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PR trades politics for response logistics

BY SUSAN KIM | PUERTO RICO | January 11, 1999

PUERTO RICO (Jan. 11, 1999) - Putting a divisive statehood vote behind

them, disaster response leaders in Puerto Rico are concentrating on the

logistics of rebuilding the thousands of homes destroyed by Hurricane Georges

in September.

For the Rev. Francisco Vecezquez-Rodriguez, a Presbyterian pastor, that means

challenges like trying to find transportation for the 10 to 20-person

volunteer teams who are rebuilding homes in Puerto Rico's small mountain

communities.

"We've arranged housing and meals at the Presbyterian Conference Center for

the rebuild teams," said Rodriguez. "The biggest challenge left is

transportation. Right now we're renting two vans to transport volunteer teams,

but frankly that is costly and we'd like to buy new vans or receive donated

ones."

In an ecumenical effort, Rodriguez has been working with the Christian

Reformed World Relief Committee (CRWRC) and Church World Service to coordinate

a long-term rebuild effort. The first volunteer team will arrive Jan. 16 to

rebuild homes in Lares, a mountain community in Puerto Rico's northwestern

highlands that was devastated by the hurricane. More than 1,500 homes were

destroyed and another 1,500 damaged in Lares alone.

Additional volunteer teams, who are already scheduled to work through May,

will also concentrate on rural mountain communities. CRWRC Project Manager Art

Jackson said that the mix of volunteers has been carefully planned. "We

usually have a site manager, a construction supervisor, some skilled

carpenters, and we also feel it's important to have our own translator.

Language is a key issue, especially in more remote communities where the

majority of residents speak only Spanish," he said.

CRWRC also plans to establish an account at a local bank in order to purchase

building materials.

This major interfaith partnership has formed in spite of a controversial

statehood vote in December, that had obstructed some previous interfaith

efforts when politically opposed community leaders or residents attempted a

united response. More than 55 percent of voting Puerto Ricans came out against

statehood, which came in second to the option "none of the above," a category

for those who believed that the populace was simply not ready to decide at

that time.

The vote was the latest installment of a political battle that has been going

on since 1952, however, results of this latest vote could mean several years

of relative quiet on the issue before there is any similar movement to change

the island's status.

Rodriguez said he feels a new "peace of mind. We simply needed more time to

decide, because right now we need to concentrate on rebuilding through the

summer and long after."

Rodriguez has also been working with draftsmen and engineers who have drawn

plans for hurricane-safe, affordable homes. "I have learned a lot about

construction codes myself," said Rodriguez. "Every time I pass by another

construction site, I start looking for ideas. We prefer to work with concrete.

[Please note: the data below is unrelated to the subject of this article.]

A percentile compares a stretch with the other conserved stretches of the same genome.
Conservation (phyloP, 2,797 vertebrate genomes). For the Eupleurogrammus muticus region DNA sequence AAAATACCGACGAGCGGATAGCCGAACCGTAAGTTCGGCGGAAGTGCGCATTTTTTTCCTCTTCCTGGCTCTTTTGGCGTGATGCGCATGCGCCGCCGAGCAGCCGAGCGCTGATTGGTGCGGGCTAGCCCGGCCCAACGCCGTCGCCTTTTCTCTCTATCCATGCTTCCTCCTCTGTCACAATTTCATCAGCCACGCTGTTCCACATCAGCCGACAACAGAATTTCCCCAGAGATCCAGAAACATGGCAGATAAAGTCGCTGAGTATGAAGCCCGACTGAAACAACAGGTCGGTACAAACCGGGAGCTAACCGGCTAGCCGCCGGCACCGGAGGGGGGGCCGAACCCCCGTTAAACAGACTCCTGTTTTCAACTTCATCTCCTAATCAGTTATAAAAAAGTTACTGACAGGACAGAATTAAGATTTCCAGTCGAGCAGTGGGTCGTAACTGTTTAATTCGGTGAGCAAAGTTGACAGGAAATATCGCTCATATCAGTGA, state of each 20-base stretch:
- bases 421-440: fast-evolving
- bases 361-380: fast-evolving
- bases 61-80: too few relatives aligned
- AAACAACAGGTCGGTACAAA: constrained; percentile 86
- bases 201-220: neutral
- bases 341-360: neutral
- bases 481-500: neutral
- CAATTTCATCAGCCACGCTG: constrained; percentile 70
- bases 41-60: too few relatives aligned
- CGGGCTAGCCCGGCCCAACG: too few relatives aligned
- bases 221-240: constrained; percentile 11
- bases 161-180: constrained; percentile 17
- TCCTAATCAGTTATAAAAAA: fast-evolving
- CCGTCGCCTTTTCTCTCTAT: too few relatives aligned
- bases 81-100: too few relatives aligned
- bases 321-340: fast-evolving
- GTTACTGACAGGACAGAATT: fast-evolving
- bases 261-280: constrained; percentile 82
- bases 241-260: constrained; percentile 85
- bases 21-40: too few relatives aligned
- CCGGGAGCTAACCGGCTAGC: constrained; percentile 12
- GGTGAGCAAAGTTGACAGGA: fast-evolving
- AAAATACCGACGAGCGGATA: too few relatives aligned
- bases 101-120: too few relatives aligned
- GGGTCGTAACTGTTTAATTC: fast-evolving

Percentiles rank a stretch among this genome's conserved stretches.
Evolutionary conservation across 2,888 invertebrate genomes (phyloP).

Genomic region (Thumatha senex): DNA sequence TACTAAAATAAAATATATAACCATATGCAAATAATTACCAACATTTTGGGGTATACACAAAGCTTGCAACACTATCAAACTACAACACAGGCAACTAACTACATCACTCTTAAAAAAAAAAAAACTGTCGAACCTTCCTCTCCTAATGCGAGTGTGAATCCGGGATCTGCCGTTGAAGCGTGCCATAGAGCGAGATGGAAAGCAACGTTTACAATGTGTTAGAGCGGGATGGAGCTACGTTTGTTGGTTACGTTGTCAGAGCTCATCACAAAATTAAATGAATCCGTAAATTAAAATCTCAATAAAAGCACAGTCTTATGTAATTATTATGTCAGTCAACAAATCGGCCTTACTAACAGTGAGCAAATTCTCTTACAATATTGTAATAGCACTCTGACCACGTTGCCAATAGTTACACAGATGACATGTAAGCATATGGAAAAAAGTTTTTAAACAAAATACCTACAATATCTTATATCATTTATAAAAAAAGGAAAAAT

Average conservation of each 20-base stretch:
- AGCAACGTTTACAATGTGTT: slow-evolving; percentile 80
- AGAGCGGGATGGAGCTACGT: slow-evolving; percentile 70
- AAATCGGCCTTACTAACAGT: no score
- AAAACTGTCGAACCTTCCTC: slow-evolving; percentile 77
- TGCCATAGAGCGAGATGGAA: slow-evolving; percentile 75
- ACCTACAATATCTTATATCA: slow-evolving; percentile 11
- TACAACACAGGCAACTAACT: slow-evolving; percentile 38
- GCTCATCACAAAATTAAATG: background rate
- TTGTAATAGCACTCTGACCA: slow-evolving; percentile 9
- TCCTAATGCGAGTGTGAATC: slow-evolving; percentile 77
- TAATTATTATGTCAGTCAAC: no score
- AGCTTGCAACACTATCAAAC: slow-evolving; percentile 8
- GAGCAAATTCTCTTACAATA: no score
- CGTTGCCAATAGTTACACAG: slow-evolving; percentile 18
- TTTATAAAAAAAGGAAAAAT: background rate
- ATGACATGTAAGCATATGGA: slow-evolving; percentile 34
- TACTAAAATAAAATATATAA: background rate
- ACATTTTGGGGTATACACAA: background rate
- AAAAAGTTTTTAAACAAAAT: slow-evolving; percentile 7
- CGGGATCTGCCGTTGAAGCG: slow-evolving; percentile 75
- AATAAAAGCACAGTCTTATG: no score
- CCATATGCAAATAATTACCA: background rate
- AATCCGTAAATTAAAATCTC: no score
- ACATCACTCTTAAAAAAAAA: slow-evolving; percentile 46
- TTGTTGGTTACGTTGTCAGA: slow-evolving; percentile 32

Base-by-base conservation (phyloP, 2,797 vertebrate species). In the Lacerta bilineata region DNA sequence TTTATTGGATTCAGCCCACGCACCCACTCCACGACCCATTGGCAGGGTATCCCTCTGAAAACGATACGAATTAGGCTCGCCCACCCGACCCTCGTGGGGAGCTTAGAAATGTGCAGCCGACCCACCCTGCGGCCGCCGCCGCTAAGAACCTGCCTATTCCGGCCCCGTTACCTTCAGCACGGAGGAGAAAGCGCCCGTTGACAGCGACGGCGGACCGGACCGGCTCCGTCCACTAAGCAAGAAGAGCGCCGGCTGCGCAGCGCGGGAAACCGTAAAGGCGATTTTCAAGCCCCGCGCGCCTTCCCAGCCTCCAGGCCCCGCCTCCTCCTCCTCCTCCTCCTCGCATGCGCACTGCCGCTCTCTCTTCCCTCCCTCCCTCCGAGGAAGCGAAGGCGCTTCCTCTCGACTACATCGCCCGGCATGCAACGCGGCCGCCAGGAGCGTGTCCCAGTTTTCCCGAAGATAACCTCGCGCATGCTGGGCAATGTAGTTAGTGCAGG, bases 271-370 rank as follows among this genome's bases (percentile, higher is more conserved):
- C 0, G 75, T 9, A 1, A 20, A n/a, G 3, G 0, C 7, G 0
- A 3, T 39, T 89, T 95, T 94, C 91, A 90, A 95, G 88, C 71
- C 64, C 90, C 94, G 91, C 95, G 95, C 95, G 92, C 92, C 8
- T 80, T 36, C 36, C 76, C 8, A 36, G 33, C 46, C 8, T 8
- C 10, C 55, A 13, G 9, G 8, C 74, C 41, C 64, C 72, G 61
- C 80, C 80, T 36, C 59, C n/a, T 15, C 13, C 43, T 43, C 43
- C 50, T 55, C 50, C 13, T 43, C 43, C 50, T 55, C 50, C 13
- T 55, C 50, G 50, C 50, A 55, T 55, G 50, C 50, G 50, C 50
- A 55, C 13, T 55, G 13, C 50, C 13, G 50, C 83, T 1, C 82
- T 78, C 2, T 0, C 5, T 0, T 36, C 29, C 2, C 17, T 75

It's safest in high winds."

With temperatures currently in the 70s during the day, volunteer teams should

be unhampered by the weather, at least for the time being.

Throughout the island, hurricane recovery is still at vastly different levels,

with resorts now enjoying peak tourist season in San Juan while many mountain

communities still need water and electricity. Residents in both rural

communities and cities are currently receiving checks from the Federal

Emergency Management Agency (FEMA).

Many are using FEMA funds to complete basic rebuilding, but still lack

building materials and household appliances.

The Rev. Rafael Moreno, a Pentecostal pastor in San Juan who has been

organizing donation distribution since just after Georges struck, said many people are still struggling to regain their previous standard of living.

"People are still struggling for the basics, and we as a community are still

trying to get back to a normal economy," he said.

First Harvest and the Food Bank of Puerto Rico have been distributing a

higher-than-usual volume of food, and the Salvation Army and American Red

Cross have also been providing donations.

On Jan. 6, when Puerto Rico celebrated Three King's Day, a traditional

gift-giving holiday, the National Guard, Toys for Tots, and Walgren's stores

collected toy donations for children.

A strong response from national faith-based denominations is also continuing,

with the American Baptist Convention, Lutheran Disaster Response, Presbyterian

Disaster Assistance, United Methodist Committee on Relief, and Mennonite

Church planning to send teams of volunteers to rebuild homes for the next year

at least.

At interfaith meetings, ecumenical leaders have also been shaping a response

focused on the needs of the island's small farmers, on developing a curriculum

on disaster response for Puerto Rico's seminary students, and on establishing

a warehouse of hurricane response supplies such as generators, blankets, and

health kits that would serve the entire Caribbean region.

Organizing an ecumenical response is challenging simply because of the mileage

between church strongholds -- Presbyterians in the west, United Church of

Christ in the east, Methodists in the northwest, Lutherans in the northeast,

and Pentecostals and Catholics throughout the island.

Churches across the island are also still collecting funds for Hurricane Mitch

survivors in Central America. "Even though we were stricken by Georges, we

share what we have," said Moreno.

Posted: Jan. 11, 1999


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